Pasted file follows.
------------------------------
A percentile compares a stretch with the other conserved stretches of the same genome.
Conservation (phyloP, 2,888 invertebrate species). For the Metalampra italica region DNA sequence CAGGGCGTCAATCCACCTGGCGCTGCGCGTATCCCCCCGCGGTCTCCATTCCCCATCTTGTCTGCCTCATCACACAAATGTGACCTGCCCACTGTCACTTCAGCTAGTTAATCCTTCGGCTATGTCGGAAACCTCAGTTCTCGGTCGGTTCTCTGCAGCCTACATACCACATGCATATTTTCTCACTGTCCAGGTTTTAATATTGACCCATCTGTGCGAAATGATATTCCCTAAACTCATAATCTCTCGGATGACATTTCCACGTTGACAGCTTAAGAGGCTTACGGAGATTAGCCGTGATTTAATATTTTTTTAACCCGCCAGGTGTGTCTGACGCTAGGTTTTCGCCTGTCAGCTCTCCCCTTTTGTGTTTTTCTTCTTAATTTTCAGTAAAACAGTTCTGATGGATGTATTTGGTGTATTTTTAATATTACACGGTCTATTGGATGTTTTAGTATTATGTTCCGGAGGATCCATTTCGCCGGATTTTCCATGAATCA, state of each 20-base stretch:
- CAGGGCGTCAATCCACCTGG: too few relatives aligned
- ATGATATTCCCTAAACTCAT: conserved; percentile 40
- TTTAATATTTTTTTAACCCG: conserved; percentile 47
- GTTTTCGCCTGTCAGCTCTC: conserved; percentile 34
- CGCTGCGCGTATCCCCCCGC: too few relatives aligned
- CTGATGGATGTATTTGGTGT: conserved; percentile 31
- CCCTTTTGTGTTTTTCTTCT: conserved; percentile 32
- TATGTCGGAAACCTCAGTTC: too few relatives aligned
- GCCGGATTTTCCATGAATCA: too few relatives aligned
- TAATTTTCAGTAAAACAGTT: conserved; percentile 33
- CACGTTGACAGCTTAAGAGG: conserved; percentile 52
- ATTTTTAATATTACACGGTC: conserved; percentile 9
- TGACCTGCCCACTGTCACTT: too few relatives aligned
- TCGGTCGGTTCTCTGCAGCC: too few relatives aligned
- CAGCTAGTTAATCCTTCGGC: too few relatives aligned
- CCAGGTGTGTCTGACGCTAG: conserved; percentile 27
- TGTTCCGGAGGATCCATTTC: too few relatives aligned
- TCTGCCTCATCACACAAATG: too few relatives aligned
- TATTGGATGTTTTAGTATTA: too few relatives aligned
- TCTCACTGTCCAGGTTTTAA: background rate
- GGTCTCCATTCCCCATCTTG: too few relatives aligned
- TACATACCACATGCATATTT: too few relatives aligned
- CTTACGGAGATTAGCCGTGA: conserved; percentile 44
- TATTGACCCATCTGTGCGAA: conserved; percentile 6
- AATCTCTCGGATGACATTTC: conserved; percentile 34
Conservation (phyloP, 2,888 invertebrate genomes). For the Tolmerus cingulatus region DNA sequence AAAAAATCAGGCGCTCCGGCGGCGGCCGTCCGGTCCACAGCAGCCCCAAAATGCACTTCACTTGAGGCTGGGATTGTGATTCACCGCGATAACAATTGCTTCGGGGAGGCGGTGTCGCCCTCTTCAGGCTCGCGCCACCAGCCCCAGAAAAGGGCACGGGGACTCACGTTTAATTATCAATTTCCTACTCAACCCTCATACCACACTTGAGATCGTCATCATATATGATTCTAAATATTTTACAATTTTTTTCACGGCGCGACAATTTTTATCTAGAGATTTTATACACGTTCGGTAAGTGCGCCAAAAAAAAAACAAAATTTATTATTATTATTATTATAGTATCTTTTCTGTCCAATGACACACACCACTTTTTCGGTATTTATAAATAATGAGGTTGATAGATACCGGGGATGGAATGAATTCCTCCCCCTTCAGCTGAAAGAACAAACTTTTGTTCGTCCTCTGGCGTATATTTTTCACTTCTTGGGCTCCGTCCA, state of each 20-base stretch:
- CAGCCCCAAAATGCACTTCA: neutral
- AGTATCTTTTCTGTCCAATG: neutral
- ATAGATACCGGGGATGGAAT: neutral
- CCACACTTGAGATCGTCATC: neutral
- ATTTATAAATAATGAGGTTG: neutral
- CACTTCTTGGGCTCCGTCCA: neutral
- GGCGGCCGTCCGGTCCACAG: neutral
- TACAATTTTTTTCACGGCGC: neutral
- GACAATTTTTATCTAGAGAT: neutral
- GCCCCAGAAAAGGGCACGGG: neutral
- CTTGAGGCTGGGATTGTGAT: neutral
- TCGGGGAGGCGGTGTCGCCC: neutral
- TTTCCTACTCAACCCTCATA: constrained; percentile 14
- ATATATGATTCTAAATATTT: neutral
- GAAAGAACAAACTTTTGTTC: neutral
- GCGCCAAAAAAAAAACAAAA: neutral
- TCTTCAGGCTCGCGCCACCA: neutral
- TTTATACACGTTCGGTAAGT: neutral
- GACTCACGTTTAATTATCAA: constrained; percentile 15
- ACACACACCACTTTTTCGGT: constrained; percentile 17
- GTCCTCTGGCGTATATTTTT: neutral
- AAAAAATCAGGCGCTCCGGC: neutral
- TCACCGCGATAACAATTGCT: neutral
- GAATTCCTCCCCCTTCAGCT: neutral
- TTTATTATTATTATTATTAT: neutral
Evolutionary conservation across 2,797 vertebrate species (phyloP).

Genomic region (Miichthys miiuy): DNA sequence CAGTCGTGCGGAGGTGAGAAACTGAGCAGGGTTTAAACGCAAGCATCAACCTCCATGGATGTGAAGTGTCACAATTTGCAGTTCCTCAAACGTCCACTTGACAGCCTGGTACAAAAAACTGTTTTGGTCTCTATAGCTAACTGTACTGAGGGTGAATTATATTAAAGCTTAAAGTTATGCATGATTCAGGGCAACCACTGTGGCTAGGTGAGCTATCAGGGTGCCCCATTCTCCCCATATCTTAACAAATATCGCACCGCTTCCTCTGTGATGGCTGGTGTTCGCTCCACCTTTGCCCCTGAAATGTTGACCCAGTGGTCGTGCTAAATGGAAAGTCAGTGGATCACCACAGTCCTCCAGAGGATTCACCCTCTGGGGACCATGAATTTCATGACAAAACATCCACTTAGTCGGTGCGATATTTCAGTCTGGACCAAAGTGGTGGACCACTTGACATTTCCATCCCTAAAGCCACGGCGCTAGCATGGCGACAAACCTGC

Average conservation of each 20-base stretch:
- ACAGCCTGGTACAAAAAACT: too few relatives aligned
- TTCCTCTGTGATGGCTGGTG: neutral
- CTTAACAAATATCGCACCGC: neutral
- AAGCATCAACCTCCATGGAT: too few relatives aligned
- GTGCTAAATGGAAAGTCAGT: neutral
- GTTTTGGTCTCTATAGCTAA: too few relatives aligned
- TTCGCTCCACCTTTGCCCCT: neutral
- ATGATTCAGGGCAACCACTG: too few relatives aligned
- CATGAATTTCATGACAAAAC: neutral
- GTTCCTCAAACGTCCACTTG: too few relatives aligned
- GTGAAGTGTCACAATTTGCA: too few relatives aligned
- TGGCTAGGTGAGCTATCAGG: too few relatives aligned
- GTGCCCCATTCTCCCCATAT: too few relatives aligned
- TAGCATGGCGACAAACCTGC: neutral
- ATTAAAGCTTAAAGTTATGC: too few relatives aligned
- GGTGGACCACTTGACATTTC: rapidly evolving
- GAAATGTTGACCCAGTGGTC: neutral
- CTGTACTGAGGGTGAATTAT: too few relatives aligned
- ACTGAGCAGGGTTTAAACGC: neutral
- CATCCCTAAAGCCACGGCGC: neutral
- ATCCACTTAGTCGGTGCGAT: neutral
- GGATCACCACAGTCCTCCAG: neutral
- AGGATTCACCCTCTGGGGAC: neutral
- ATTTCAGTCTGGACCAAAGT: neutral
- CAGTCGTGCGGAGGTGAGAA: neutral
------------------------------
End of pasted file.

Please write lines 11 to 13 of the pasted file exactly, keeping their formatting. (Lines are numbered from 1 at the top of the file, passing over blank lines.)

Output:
- GCCGGATTTTCCATGAATCA: too few relatives aligned
- TAATTTTCAGTAAAACAGTT: conserved; percentile 33
- CACGTTGACAGCTTAAGAGG: conserved; percentile 52